Thursday, February 18, 2010

Mallarme to Brennan

Dear Michael Brennan,
I have a letter from Robert Adamson, who tells me if I come to The Island he will introduce me to Dorothy Hewett, the great red symbolist of the South. I thumbed through my library and found this last night a minute before midnight:  

Back in The Days Before The Red K, written in the margins of a copy of Dorothy Hewett’s ‘Windmill Country’:
A landscape that eats into my belief in sand. Above my desk, just reading these lines of Hewett, I see an oblong of Azure, in the side a little door where Vincent Buckley goes for prayer. The trees are stumps full of 29 parrots, the exposed nerves of James McAuley under the painted flesh of the atmosphere thrumming like a violin’s mournful sound at the extremities of Belief, vibrating into the silos. Bouquets of flowers drift through the lines of Hewett along with the wing feathers of several black swans. The sun, one ray at a time, hits the corner of my desk, bursts into flame, and becomes an incomprehensible beauty. Is it the makeup of stagecraft? Blood? Strange morning sun? Or is this the waterfall of tears lit up by the firecrackers of that great artificer, Satan. He moves behind the scenes. This coming nightmare on The Island will reveal all the tiny fragments, the black vibrations of a Southern Star, the freshness of fowls on a beach at twilight until the very air hurts. The whole ancient mystery of Absolute Power will be contained in this coming drama. The beautiful architecture of Hell will tremble. Attended by the wondrous, devout doves in their cremonas, the dwarf poets and the great tall men from Canada and the North Pole. The practice of magic, the poetry of ‘68: whose origin cannot be elsewhere but here on a southern isle which hasn’t become toxic as yet. And finally the fight, the dizziness bought on by the ‘oriental exaggeration of numbers and the remorse that sets over vague and unknown crimes, the virginal languors of innocence and prayer, blasphemy, meanness and the poetry crowd.’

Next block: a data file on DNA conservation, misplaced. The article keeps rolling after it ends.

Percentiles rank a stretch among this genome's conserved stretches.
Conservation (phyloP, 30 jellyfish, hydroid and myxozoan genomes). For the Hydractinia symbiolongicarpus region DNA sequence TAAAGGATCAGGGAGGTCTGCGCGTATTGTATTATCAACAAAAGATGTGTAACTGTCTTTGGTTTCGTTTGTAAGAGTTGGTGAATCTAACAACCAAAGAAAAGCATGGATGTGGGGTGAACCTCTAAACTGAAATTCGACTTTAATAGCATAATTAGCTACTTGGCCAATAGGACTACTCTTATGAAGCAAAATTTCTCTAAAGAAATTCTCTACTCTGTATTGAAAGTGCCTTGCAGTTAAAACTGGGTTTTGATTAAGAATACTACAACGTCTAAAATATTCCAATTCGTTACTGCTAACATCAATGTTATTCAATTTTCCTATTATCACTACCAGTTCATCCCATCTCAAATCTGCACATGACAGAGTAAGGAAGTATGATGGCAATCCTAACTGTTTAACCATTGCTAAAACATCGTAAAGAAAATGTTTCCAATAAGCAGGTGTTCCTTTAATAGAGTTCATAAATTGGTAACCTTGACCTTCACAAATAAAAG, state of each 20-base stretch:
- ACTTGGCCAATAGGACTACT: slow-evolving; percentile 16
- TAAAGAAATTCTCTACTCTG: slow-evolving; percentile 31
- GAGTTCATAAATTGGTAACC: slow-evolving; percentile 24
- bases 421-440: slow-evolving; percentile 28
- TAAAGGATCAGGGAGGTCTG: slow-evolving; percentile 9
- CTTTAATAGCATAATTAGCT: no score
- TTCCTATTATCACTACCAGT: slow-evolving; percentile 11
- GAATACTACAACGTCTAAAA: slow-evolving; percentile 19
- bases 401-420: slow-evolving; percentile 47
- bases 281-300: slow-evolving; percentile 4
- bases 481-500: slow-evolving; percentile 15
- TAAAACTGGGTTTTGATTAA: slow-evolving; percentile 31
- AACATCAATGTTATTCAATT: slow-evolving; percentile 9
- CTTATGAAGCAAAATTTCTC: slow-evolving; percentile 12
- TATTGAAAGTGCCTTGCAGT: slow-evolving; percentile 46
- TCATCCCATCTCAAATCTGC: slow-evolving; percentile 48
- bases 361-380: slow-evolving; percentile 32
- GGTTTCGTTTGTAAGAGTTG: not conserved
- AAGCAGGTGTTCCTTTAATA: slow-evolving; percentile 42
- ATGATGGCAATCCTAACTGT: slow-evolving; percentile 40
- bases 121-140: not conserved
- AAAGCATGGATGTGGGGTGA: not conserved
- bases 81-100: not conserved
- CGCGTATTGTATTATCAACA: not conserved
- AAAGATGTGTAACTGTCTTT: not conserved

You cannot abolish Redness,

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